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Last night, I tent camped at Elkmont Campground in the Smokys.  I’ve had friends that have stayed there so I thought I’d give it a go.  I really enjoyed it a lot.  With no cell signal or wifi, I was absolutely forced to just enjoy the evening watching the fire and relaxing.  The campground sits right next to my planned hike for the following day so it made sense to tent camp at Elkmont, pack up the next morning and head to the trailhead.

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I won’t bore you with a history lesson.  Google can teach you about the area if you’re interested in learning more about Elkmont.  Part of the reasons for this trail and my upcoming couple of hikes is the history around the area.  There are many old structures at the start and end of this trail that are really cool to see.  I never knew this “Elkmont Ghost Town” existed.

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My first hike for this week is the Cucumber Gap Loop Trail.  The trail is a total of ~5.7 miles and gains around 800 feet in elevation, about 400 of that feet is in 1 mile.  It’s rated moderate mostly because of the distance and the elevation.

The trail starts on Little River trail and runs adjacent to Little River for the first 2.5 miles and is absolutely beautiful.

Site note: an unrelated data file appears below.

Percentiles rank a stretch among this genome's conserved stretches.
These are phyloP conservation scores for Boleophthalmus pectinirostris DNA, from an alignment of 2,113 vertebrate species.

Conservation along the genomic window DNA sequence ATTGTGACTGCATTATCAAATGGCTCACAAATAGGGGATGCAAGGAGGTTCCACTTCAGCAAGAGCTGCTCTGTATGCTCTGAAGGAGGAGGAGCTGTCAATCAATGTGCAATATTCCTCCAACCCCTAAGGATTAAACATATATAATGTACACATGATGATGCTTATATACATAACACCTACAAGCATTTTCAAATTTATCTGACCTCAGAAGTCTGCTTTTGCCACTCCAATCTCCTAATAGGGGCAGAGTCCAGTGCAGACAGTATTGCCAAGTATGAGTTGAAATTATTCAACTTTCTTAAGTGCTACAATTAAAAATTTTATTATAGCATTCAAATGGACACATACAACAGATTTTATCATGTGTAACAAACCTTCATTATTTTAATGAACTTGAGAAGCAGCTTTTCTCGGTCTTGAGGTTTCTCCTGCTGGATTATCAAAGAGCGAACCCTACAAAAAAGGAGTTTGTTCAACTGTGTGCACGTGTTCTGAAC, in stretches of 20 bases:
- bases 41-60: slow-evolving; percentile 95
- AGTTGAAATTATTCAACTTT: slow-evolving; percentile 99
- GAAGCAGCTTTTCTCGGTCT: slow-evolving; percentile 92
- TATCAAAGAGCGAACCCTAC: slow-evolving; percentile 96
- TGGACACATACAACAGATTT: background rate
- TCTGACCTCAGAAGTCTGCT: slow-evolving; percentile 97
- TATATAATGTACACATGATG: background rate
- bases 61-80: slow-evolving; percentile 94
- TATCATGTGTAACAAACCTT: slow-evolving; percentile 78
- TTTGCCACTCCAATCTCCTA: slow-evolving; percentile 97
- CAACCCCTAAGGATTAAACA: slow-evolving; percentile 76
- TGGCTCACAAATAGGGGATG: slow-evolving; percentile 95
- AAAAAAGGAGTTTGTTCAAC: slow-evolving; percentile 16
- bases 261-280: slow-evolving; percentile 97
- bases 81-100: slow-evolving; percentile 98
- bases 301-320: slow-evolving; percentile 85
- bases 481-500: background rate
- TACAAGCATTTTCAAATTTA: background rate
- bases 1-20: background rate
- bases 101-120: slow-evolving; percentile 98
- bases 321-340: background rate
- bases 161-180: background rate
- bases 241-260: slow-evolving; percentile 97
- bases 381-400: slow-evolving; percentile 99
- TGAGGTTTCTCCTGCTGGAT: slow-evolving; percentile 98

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At 2.5 miles the trail intersects with the Cucumber Gap Trail for the remaining portion of the trail.  This second half makes a fairly steep climb through the forest.  It’s eerily quite after hiking the first half next to the sounds of the river.  There are a lot of roots on this section and they seemed to like tripping me every other step!

Thanks for reading folks!

Headed to the Great Smoky Mountains National Park!

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Hello all!  Hiking season is upon us and I’m happy to be heading out for a little solo adventuring this coming week.  Destination GSMNP.  I’ve been wanting to do a trip like this for the past couple of years and I’m glad to finally be making it a reality.

Depending on signal/wifi, I’ll be trying to do trail reports daily.

Chimney Top’s Trail GSMNP

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This Sunday, the son and I decided to take a road trip over to the Great Smoky Mountains National Park and hike the Chimney Top’s Trail. I’ve been itching to do this trail for some time and with it being only 4 miles round trip, it was about the length we needed so that we could be back earlier Sunday evening.

The trail climbs about 1,400 feet in 2 miles and definitely makes for a steep trail. With all the rain from the previous day the trail was muddy in spots, but I have to say the trail crews have been busy and have made a lot of improvements. The construction is still in progress. The Trails Forever program is a cool program that’s getting this type of work done on many of the trails within the GSMNP. Check them out here.